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Microbial processes and diversity

Boat trip in the waters between the Disko Island and Peninsula Nuussuaq in West Greenland
Photo: Kasper Urup Kjeldsen
Microbial processes with bacteria
Photo: Kasper Urup Kjeldsen

Our planet is populated by an immense number of microorganisms. Their activities are essential for the global cycling of elements and the functioning and health of ecosystems and organisms – from plants to humans. In addition, we depend on the activities and products of microorganisms in a multitude of industrial processes including water treatment, energy production, food production and biotechnology.

At Department of Biology, we study the mechanistic details of microbial processes in natural and engineered environments and the biology of the microorganisms that drive them. Such knowledge is fundamental for understanding how element cycles respond to perturbation like climate change and how to manipulate engineered environments to control a given process like e.g. promoting nitrogen removal during wastewater treatment or limiting sulfide production in sewer and oil field systems.

Our research spans all biological levels from single organisms to communities and single ecosystems to global element cycles.

Research groups in Microbial processes and diversity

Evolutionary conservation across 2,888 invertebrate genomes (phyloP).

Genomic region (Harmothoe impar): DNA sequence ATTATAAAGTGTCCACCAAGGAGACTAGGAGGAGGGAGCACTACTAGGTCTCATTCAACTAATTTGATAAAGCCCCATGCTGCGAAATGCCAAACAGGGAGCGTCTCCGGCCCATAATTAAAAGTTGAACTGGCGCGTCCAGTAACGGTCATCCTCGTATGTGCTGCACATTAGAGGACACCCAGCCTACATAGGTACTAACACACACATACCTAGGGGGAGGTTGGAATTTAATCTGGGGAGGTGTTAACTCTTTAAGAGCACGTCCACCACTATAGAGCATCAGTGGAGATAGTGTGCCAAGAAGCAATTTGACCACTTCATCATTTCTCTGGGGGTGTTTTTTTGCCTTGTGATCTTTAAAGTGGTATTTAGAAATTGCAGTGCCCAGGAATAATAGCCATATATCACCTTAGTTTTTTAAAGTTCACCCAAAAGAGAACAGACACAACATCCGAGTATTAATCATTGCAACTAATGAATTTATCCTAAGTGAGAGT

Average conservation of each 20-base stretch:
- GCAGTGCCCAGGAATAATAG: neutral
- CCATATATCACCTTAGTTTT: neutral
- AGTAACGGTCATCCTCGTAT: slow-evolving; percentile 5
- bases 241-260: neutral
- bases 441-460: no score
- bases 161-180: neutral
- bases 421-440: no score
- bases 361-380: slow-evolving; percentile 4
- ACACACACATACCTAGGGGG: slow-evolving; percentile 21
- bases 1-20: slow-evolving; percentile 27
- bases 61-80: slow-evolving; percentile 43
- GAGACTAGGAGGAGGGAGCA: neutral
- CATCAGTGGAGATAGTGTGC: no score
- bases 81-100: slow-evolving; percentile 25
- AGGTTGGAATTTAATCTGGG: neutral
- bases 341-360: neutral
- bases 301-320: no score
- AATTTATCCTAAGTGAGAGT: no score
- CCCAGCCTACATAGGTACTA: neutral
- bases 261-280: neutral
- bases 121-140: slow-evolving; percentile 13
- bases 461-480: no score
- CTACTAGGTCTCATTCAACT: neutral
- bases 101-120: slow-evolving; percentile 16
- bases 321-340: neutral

Contact a researcher in Microbial processes and diversity

Research areas:

  • Electromicrobiology
  • Symbiosis
  • Ecophysiology
  • Genome evolution

Research areas:

  • The deep biosphere
  • Organic biogeochemistry
  • Microbial activity
  • Diagenetic indicators

Research areas:

  • Marine biogeochemistry
  • Substance decomposition in the seabed
  • Sulfur cycle
  • Methane cycle

Research areas:

  • Photosynthesis
  • Primary productivity
  • Wetlands
  • Arctic

Research areas:

  • Nature-based waste water treatment
  • Wetland
  • Emission of greenhouse gasses
  • Common reed 

Research areas:

  • Biogeochemistry
  • Microbial ecology

Research areas:

  • Microbial genomics
  • Bioinformatics
  • Sediment microbiology
  • Microbial ecology

Research areas:

  • Astrobiology
  • Aeromicrobiology
  • Anaerobic bacteria
  • Origin of life

Research areas:

  • Geomicrobiology
  • Bioinformatics
  • Molecular microbial ecology

Klaus Koren

Assistant Professor

Research areas:

  • Sensors
  • Chemical imaging
  • Biotic/abiotic interactions
  • Fluorescence

Lars Peter Nielsen

Professor, head of center

Research areas:

  • Electromicrobiology
  • Cable bacteria
  • Structure
  • Function

Research areas:

  • Electromicrobiology
  • Sensor technology
  • Contamination mapping

Research areas:

  • Microbial Ecology
  • Sensors, biosensors, microsensors
  • Water technology
  • Biological oceanography

Research areas:

  • Biochemistry
  • Cycles of elements: sulfur, nitrogen, carbon
  • Aquatic microbial ecology
  • Modelling

Research areas:

  • Biofilm
  • Bacterial attachment
  • Antimicrobial tolerance
  • Antifouling

Research areas:

  • Understanding of Arctic systems
  • Marine ecology
  • Oceanography
  • Sea ice and glaciers

Research areas:

  • Stream ecosystem function
  • Macrophyte ecology
  • Climate change
  • Nature-based water treatment

Research areas:

  • Aero-microbiology (atmospheric microbiology)
  • Microbial ice nucleation
  • Microbial airborne dispersal (pathogen airborne dispersal)
  • Biogeography
  • Polar microbiology

Research areas:

  • Behavioural evolution
  • Comparative genetics
  • Evolutionary biology
  • Population genetics